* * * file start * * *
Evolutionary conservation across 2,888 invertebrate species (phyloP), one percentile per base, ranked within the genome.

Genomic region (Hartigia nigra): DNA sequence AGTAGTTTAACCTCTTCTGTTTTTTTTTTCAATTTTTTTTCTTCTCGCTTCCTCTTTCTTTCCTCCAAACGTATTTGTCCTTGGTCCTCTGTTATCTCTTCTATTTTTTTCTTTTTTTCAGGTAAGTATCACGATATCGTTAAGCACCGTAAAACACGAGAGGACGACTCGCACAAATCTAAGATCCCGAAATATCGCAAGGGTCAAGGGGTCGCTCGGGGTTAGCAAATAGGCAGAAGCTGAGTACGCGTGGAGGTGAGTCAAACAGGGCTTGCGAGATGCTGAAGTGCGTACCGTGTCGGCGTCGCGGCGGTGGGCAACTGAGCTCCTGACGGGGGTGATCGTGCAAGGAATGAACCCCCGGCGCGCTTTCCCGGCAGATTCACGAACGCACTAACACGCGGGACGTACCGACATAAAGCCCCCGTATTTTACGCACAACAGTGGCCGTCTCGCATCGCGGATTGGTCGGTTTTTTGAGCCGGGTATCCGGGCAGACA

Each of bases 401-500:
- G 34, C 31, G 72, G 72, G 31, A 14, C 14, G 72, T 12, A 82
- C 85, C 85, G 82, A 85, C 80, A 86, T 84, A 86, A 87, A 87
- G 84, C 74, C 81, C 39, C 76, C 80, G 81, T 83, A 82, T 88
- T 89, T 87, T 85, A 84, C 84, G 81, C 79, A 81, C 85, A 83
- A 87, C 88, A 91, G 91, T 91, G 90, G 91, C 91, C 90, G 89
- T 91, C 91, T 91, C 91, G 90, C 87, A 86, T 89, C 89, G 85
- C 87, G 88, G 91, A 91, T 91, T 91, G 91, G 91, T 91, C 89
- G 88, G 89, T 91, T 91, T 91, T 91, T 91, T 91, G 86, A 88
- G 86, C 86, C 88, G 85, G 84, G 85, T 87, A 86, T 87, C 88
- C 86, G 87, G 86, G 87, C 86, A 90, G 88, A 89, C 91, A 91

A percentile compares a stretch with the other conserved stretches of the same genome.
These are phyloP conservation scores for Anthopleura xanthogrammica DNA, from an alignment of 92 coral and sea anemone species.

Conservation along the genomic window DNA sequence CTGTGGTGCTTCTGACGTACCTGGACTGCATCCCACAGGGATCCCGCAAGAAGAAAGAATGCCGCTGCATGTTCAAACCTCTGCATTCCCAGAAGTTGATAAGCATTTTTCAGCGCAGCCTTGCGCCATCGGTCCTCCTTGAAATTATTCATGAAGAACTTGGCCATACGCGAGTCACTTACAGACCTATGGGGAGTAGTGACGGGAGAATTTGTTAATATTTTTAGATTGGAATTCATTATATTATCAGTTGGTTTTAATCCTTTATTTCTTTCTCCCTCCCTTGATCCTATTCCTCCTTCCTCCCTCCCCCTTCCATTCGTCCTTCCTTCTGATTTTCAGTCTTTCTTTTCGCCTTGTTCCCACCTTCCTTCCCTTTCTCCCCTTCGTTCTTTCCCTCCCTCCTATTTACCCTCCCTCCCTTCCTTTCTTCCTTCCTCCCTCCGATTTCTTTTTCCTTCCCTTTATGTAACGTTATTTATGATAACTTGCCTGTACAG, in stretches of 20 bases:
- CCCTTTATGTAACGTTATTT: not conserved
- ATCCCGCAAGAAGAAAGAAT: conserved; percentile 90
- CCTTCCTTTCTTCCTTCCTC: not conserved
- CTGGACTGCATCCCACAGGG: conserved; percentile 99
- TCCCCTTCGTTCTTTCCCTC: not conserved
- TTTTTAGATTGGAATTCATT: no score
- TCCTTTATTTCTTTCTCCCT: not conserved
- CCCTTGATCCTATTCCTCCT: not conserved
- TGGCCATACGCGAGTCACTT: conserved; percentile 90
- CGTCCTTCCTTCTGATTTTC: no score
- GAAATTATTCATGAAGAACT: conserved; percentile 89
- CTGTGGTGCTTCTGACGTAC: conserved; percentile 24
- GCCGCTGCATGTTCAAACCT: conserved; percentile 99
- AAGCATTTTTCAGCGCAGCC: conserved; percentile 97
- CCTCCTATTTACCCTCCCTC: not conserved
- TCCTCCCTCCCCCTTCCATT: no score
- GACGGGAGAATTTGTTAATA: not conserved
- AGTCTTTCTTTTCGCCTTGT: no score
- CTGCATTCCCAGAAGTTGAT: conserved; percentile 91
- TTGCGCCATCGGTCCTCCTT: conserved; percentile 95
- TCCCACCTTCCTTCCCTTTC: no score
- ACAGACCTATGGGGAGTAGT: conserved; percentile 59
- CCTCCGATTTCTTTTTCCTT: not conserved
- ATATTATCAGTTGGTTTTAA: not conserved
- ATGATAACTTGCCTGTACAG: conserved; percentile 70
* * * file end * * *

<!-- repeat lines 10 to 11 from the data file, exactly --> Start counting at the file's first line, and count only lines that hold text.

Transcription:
- C 87, G 88, G 91, A 91, T 91, T 91, G 91, G 91, T 91, C 89
- G 88, G 89, T 91, T 91, T 91, T 91, T 91, T 91, G 86, A 88